THE service at Crediton Methodist Church on Sunday, June 23 was led by Rev Andrew Sails when his theme was “Ship of the Church”.  

Andrew spoke of the forthcoming election and said the role of the Methodist Church is NOT to tell you which party to vote for, but said when you vote, please, please, as Christians, follow the Gospel – you need to vote with love in your heart.

So many people will vote for what is best for them and their family. Actually the Gospel tells us not to put ourselves first but to put the poor, weak and vulnerable first.

There are lots of manifestos around. Did Jesus have a manifesto?

If you look at Luke 4, right at the beginning of His Galilean ministry, Jesus went into the synagogue and opened scripture – and I think you can say this is His manifesto.

He said: “I come to bring good news to the poor, to proclaim release for the captives, recovery of sight to the blind and to set the oppressed free.”

Andrew said many of Jesus’s friends were fishermen.  The Israelites were not keen seafarers but they knew how dangerous the sea could be and their relationship with the sea was a struggle rather than a joy.  

In Hebrew mythology the sea was seen as a symbol of evil, chaos and threat.

When John in Revelation wants to paint a picture of the perfect and idyllic city of God he says “and the sea was no more”.

When Mark wants to sum up Christ’s ultimate triumph over the powers of evil he tells the story of Jesus stilling the storm.

The waves stand for evil and chaos which God will ultimately conquer but with which you and I, in the meantime, have to contend. Perhaps it is not surprising that the early church came to think of itself as a ship.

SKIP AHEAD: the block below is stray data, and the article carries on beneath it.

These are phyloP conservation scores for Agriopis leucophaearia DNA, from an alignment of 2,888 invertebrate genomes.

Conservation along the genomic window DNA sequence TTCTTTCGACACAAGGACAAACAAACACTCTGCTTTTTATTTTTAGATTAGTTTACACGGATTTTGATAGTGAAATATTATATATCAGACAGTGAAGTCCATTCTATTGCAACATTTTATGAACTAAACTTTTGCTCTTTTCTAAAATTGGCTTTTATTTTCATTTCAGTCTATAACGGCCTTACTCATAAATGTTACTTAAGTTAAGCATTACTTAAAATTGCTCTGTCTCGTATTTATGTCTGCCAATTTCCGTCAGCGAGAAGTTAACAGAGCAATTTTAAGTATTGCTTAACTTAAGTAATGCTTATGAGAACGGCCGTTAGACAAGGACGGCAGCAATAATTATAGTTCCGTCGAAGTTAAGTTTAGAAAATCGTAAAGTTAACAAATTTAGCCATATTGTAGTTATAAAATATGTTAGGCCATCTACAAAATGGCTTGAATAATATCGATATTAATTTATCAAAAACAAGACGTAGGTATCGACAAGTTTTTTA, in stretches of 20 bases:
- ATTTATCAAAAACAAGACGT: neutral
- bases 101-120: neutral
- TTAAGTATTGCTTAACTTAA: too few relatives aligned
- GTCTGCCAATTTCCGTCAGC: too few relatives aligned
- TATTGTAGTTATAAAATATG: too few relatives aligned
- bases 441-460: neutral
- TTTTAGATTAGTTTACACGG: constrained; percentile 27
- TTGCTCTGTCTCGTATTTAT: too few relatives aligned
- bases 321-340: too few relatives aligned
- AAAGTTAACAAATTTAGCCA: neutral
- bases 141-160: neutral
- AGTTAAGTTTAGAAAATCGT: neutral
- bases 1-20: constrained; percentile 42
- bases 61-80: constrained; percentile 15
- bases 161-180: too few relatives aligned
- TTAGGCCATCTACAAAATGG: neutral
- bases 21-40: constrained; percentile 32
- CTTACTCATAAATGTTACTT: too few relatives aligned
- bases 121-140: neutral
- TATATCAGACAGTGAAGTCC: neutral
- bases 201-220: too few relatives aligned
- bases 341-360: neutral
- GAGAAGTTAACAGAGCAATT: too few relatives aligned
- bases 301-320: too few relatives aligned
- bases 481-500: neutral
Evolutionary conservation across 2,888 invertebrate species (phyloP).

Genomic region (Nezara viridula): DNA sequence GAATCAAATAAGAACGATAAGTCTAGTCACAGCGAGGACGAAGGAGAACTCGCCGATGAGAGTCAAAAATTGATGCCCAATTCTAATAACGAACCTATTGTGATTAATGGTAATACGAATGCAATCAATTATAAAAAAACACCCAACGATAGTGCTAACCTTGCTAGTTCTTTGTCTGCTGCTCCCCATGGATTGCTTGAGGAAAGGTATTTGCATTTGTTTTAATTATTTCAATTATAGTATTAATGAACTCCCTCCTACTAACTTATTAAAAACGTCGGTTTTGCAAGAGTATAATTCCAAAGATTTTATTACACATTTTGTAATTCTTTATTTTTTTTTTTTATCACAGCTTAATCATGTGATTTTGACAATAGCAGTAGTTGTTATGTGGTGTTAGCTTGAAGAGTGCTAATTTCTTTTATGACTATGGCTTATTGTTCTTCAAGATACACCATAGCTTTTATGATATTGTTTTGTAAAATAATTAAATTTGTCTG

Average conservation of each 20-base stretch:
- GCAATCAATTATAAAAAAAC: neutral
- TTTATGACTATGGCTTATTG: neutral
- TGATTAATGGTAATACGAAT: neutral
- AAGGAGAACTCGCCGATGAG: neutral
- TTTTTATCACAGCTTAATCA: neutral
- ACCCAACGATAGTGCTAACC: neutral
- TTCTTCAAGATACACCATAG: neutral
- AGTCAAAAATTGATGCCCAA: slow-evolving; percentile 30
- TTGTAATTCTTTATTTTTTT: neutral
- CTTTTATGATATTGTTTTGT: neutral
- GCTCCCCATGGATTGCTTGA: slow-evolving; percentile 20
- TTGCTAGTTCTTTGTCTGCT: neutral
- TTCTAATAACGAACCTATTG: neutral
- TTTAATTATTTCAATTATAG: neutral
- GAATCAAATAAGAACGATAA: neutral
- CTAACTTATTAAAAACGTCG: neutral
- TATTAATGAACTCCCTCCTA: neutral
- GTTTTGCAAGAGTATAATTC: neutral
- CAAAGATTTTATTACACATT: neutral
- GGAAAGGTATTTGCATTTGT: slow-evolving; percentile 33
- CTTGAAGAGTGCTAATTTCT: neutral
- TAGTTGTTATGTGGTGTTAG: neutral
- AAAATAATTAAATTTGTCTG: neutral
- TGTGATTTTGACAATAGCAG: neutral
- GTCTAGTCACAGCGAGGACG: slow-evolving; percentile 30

From the days of Noah onwards, God’s sailors (you and I) have often had bad weather.

In the case of Jonah, the sailors had to cope with bad weather which was their own fault.

St Paul does not seem to have been at fault when shipwrecked. God does not guarantee good weather for His sailors and the church should not expect everything to be plain sailing.

Christ says “follow me, hoist the sail”.

As a seafaring church that we are, we should commit, as God’s people,  to engage with a world of sin and sorrow.  How often, as Christians, are we tempted to have our cake and eat it but jump ship and  avoid the actual voyage?

Here is the question – what sort of church are we trying to build?  A safe, secure building to keep us free from harm or the means whereby we ride the storms in the power of the Spirit to follow God into the unknown?

You know the weekend sailors in the posh ports who spend their Sundays at the marina polishing their boats and then settle down to a bit of sunbathing or a G and T on deck.  Their beautifully polished boats never leave port.

So as a church, let us seek God’s blessing as we leave port and go where the Spirit directs us. Remember that the ship of the church is nothing like a cruise liner that goes round in relaxing circles from where it begins. 

So here we are crewing the ship at Crediton Methodist Church. Which is not a Caribbean cruise liner, but a cross between crewing with Jonah and St Paul, booking a passage on the Mayflower, a Greenpeace protest ship and mercy relief ship and the Exmouth lifeboat.

If that sounds scary, remember the stilling of the storm and remember, ultimately, if we sail with Christ, all will be well. 

As sailors in the ship of the church we are called to be enthused by the vision of hope.

We are called to look through and beyond the horizon in the sure and certain hope for what we believe will be. Christ is beckoning us beyond the horizon.

What is our view from the horizon hope? It is of a world in which God is glorified and a world at peace in which  power is used to build others up not grind them down – a world where every individual is affirmed and valued.

Bronwyn Nott